I started XC2! Good lord there's a lot of systems here, huh? Feels more complicated than XC1.

    I have the Expansion Pass with all the random goodies. Should I redeem all that stuff now, or wait til I know what I'm doing? Like is it worth cashing in these core gems in the early game at all?

    Oh brilliant
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    rahkeesh2000rahkeesh2000 Registered User regular
    Anything you redeem is either going into your inventory or a side quest that will show up later. So you aren't forced to use them right away.

    The two semi-valuable things I remember getting is legendary crystals and overdrive protocol. Legendaries are rare enough you might want to wait until later when your driver stats are higher (improves odds of pulling good stuff) + the pool of rare blades is smaller since you got so many. Rares and especially common crystals are pretty common so just pop them whenever you need, especially to avoid overflowing from having more than 99 in inventory. Overdrive protocols let you switch blades between drivers, you only get a limited supply of these before New Game+ so I would use them sparingly and on rare+ blades only.

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    StericaSterica Yes Registered User, Moderator mod
    I started XC2! Good lord there's a lot of systems here, huh? Feels more complicated than XC1.

    I have the Expansion Pass with all the random goodies. Should I redeem all that stuff now, or wait til I know what I'm doing? Like is it worth cashing in these core gems in the early game at all?
    Blades are stuck with the Driver you unlocked them on, so you may want to wait until you have the full party. There is an item to swap them around, but it’s not something you’re gonna know how to get so best to get an idea of your composition first.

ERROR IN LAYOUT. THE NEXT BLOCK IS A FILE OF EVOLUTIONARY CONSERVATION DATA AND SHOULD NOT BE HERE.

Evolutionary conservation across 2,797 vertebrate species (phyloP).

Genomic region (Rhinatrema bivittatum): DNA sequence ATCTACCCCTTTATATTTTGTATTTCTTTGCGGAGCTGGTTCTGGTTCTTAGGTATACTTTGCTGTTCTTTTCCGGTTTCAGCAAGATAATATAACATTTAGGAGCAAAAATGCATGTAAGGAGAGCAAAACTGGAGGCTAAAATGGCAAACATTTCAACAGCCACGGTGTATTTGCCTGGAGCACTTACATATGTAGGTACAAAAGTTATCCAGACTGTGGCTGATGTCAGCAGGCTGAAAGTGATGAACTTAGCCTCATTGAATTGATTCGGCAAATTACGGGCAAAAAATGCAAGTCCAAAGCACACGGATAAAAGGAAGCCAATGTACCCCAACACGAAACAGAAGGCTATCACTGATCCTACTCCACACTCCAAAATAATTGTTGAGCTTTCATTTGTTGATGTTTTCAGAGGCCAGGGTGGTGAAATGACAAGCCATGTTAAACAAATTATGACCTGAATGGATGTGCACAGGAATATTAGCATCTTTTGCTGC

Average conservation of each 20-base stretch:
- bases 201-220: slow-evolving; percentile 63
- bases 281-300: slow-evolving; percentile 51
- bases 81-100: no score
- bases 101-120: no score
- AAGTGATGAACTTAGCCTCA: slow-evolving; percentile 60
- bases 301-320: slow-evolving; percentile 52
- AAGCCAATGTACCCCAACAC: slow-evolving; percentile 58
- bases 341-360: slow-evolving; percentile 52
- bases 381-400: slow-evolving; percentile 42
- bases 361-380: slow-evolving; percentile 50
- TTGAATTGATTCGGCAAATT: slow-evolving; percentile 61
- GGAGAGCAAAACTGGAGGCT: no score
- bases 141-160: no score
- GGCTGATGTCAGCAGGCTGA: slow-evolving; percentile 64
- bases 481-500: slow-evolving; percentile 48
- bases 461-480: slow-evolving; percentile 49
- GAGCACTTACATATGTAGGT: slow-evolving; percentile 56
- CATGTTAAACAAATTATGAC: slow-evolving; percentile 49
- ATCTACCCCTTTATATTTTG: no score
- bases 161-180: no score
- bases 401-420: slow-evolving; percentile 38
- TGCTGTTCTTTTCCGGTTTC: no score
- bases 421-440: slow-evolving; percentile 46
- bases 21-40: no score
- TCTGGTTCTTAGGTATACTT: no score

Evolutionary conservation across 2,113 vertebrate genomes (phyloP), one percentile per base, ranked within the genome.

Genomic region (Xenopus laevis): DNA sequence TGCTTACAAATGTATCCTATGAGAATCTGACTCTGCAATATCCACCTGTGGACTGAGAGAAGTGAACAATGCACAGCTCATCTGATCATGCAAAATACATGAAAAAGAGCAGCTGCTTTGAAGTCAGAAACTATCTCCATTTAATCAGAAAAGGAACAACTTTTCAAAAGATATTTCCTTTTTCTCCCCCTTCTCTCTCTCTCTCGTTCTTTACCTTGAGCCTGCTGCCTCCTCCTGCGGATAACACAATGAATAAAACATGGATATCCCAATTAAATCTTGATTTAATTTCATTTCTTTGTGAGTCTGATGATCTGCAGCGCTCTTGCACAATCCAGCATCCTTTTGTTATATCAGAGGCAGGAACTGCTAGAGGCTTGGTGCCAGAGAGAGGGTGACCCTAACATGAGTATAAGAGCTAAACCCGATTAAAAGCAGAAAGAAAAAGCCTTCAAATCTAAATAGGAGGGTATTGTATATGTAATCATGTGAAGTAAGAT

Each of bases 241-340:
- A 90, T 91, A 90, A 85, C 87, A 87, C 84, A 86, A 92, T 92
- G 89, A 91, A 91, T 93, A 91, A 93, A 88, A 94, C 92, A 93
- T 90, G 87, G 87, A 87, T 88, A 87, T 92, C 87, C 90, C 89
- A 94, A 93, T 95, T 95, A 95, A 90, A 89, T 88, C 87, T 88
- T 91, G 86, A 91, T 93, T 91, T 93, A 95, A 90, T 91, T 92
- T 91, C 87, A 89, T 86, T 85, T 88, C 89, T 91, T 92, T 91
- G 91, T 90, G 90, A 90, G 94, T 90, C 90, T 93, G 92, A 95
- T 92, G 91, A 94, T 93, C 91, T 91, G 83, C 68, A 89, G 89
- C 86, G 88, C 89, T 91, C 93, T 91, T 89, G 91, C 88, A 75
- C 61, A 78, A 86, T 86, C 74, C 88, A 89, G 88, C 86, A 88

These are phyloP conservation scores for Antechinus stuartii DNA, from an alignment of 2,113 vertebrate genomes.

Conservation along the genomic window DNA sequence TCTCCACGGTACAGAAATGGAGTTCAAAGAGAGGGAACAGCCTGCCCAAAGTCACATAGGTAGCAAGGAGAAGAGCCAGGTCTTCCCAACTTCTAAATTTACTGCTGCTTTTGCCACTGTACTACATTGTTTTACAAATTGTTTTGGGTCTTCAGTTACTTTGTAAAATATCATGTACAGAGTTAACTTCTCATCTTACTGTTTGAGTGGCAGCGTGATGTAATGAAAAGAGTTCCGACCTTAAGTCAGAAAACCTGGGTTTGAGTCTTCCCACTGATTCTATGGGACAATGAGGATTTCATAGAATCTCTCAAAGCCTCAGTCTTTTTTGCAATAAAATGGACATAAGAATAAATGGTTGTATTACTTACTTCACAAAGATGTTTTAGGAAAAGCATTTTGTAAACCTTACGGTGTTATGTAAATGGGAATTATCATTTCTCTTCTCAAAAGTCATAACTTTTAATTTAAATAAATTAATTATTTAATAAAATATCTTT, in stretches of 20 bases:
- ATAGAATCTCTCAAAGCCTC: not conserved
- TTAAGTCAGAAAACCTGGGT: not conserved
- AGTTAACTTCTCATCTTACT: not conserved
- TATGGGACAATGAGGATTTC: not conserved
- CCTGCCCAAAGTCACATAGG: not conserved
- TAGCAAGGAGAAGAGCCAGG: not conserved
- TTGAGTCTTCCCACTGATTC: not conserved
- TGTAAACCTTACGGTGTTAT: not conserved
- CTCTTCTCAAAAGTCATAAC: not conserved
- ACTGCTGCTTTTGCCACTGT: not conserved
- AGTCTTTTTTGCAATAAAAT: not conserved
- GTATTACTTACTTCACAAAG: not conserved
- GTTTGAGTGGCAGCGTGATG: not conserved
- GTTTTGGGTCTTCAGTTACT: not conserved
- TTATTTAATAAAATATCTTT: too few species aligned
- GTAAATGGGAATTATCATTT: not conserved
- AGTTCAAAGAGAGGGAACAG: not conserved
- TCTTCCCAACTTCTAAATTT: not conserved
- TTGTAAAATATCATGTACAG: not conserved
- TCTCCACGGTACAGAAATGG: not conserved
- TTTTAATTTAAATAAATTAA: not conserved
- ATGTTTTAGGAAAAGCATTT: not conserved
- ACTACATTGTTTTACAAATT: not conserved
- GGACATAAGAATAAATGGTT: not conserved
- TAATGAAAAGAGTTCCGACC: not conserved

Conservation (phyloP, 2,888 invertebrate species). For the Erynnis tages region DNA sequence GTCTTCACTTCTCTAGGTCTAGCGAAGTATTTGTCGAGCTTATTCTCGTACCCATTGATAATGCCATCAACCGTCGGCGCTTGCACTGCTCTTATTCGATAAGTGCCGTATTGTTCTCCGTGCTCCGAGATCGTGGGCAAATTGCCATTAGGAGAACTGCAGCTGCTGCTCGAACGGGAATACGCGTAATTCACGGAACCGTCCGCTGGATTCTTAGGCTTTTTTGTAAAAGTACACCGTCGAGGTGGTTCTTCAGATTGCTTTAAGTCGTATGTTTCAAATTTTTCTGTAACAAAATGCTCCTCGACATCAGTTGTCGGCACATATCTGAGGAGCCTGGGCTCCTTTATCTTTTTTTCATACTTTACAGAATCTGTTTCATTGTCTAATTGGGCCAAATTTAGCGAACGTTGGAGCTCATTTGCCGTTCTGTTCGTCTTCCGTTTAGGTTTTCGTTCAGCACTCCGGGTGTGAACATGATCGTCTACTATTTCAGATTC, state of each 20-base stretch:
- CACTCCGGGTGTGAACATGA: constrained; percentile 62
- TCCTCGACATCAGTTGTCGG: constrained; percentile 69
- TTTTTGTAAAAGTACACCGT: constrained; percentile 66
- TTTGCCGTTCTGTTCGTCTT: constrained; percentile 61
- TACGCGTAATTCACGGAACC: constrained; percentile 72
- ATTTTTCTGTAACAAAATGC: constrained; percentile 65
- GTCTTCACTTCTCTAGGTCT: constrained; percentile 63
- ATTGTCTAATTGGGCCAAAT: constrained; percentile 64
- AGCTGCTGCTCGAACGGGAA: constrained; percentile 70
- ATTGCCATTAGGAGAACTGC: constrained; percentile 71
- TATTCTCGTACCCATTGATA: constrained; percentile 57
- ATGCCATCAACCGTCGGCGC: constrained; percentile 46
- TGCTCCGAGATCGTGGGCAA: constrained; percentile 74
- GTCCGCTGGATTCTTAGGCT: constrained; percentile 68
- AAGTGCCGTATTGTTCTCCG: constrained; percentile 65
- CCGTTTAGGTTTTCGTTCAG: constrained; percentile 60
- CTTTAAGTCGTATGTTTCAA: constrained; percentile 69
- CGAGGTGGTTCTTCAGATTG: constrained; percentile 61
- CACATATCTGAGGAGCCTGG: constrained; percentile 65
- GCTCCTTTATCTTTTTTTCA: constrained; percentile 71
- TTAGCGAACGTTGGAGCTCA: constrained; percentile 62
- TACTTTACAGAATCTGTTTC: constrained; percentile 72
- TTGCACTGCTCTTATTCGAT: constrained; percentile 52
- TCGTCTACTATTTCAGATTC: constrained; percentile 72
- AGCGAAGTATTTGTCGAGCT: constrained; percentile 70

The game is basically two overlapping systems with extra cruft attached that you can largely ignore.

    Drivers: The ones you control. The skills they use are driver arts, and you can perform Driver Combos inflicting special conditions on an enemy in a set order. Break, Topple, Launch, then Smash. Besides preventing the enemy from doing stuff, they allow for more damage and also generate health pots of increasing restoration. If you can set up these combos on the regular, you won’t even need a dedicated healer.

    Blades: the ones behind you. As you perform Driver Arts, you build up a meter for Blade Arts that are basically super moves. Perform a chain of level 1 (or higher), 2+, and then 3+ that follows the elemental chart, and you finish a Blade Combo and generate an orb. The orb gives the creature resistance to that element that finished the combo, so you want to vary how you finish Blade Combos. You want orbs because when you start a chain attack, orbs can be broken to give you are another round of chain attacks. You can also mess with enemies by sealing moves via Blade Combo, but that requires memorization and builds that you won’t need to invest in.